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The Azteca's role in the Mexico-U.S. rivalry

Mexico vs. U.S.
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 By Tom Marshall

Mexico's march to Russia continues with comprehensive win vs. Honduras

Mexico players celebrate after scoring a goal against Honduras in World Cup qualifying.
Mexico players celebrate after Oswaldo Alanis opened the scoring in a 3-0 win against Honduras.

MEXICO CITY -- Mexico defeated Honduras 3-0 in Estadio Azteca on Thursday to hold on to first place in the Hexagonal stage of World Cup qualifying after five rounds of matches.

Oswaldo Alanis headed in to give Mexico the lead in the 34th minute, with Hirving Lozano and Raul Jimenez wrapping up the scoring in the second half.

Here are three takeaways from the game as Mexico maintained its stranglehold on the top of the CONCACAF table.

1. Mexico in cruise control against lackluster Honduras

The horrors of four years ago seem almost a lifetime away. Rewind to when Honduras visited Estadio Azteca in Hex qualifying in 2013 ahead of the 2014 World Cup and the place was a nervous wreck. That transmitted to the players, or vice versa, and El Tri ended up losing 2-1 to the Central American side.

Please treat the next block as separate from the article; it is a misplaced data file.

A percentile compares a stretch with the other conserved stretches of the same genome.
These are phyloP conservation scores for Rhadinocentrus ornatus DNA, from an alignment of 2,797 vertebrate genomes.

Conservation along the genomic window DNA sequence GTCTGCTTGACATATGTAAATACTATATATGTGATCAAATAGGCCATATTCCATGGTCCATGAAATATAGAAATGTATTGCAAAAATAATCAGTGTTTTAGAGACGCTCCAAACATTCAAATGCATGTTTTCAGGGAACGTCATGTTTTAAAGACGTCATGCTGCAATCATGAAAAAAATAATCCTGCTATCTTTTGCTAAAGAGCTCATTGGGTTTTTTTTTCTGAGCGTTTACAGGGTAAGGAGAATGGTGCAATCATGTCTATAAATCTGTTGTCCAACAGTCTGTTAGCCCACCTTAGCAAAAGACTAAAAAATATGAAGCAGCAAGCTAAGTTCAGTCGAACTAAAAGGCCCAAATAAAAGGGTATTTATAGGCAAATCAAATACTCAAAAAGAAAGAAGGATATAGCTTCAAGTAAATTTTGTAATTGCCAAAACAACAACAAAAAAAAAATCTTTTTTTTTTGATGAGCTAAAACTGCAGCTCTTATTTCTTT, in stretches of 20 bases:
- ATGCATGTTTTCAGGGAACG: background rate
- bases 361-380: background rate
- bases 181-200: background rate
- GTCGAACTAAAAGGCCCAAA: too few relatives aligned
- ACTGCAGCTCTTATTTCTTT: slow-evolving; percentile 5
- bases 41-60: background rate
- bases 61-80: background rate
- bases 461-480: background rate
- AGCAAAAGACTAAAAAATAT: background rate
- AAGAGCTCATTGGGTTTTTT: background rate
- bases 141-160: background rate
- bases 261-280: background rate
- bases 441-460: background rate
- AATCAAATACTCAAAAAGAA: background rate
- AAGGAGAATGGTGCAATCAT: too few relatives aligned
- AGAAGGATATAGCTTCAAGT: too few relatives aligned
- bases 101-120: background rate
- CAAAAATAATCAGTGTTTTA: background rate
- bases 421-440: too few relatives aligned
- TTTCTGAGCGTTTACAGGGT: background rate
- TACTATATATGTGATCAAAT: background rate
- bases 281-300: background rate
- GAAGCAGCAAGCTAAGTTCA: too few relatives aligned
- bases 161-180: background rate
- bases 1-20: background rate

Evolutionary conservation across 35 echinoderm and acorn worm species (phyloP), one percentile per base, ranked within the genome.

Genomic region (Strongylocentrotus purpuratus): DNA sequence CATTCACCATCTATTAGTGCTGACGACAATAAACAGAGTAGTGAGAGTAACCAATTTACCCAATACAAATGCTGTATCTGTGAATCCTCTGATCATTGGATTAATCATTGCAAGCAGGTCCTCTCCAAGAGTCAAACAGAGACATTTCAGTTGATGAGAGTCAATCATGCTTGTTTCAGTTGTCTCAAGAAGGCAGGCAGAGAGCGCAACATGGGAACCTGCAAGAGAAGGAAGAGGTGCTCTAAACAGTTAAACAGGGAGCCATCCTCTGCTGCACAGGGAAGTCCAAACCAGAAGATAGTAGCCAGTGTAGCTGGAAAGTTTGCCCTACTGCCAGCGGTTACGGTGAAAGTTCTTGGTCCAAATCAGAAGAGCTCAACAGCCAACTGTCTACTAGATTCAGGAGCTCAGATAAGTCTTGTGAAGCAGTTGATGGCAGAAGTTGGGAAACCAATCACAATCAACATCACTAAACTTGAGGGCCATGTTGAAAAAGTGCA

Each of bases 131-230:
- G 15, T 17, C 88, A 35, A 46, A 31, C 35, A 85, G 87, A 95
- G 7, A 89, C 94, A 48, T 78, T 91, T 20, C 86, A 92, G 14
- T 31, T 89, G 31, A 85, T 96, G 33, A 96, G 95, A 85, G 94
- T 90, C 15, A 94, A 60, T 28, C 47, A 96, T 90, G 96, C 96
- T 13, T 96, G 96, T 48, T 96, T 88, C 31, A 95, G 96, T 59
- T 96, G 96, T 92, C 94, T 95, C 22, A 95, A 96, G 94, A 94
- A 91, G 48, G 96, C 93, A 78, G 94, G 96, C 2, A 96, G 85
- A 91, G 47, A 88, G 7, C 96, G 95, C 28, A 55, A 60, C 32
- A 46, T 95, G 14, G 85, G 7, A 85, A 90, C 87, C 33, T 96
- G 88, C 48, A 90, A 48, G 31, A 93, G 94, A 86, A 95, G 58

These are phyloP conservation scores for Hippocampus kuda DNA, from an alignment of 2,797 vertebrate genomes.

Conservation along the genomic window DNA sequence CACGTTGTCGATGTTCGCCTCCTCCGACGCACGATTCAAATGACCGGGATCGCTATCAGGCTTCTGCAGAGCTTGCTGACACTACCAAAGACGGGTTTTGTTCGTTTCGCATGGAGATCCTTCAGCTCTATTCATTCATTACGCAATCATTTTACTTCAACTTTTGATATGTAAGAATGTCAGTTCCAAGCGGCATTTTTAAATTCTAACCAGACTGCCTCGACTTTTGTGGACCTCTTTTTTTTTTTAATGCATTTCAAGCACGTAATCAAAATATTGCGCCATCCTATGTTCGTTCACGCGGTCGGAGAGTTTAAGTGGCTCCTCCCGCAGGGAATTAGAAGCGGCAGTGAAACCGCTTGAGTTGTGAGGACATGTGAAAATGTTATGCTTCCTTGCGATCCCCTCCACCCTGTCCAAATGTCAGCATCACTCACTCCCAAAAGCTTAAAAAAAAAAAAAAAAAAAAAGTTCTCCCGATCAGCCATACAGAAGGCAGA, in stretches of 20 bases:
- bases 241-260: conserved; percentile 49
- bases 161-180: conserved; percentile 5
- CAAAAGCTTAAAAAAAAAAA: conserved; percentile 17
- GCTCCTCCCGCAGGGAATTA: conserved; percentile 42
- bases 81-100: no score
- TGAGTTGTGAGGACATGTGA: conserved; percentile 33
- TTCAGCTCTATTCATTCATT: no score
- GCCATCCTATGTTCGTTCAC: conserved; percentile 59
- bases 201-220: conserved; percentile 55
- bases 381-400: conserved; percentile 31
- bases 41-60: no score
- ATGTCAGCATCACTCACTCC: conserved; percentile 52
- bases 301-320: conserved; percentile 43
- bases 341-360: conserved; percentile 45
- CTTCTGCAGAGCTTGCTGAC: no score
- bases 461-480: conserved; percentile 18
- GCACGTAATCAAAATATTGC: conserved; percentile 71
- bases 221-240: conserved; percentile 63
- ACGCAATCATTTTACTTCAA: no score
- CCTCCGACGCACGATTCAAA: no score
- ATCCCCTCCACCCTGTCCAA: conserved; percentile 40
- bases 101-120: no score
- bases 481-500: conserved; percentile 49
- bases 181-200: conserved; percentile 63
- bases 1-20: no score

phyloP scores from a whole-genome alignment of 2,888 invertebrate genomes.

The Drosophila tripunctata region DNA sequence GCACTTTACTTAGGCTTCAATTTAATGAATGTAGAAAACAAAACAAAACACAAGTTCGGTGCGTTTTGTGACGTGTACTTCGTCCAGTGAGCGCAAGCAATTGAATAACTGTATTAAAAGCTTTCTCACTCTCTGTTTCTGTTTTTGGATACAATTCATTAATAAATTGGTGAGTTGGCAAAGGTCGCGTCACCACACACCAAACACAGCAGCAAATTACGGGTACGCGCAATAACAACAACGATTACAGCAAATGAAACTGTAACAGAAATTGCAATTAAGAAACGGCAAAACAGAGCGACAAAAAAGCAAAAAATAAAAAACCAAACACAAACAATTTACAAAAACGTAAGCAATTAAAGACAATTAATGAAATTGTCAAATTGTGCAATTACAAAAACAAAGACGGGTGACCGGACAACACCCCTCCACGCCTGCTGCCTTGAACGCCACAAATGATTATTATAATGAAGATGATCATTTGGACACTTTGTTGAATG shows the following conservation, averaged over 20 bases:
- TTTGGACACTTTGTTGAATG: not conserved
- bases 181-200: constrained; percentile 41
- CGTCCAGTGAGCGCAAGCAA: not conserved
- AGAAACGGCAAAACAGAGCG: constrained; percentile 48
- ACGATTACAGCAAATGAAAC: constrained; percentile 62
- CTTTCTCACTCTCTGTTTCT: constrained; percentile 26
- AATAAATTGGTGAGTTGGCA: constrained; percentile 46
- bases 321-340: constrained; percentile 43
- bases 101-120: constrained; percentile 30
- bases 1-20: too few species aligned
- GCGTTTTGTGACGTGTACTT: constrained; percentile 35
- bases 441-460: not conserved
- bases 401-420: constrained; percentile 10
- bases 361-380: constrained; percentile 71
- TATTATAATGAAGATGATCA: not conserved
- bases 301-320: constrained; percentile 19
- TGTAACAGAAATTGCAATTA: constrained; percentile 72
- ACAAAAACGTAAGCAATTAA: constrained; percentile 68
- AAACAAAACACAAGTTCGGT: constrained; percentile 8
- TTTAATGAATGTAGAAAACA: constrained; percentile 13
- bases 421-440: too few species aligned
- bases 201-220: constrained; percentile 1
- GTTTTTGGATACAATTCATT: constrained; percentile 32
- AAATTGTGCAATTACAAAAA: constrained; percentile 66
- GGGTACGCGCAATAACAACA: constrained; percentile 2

This time around, Mexico is a much more authoritative and emotionally complete unit. The victory Thursday moved the team to 13 points from five games, two more than it got over the 10 matches last time out. Should Mexico defeat the United States on Sunday in the same venue, qualification for Russia 2018 will be almost guaranteed. No team has ever missed out on a World Cup after picking up 16 points at the Hex stage of qualifying.

Mexico took some time to get into the game, with coach Juan Carlos Osorio leaving stalwart Javier "Chicharito" Hernandez on the bench and Hector Moreno and Miguel Layun out of the matchday squad.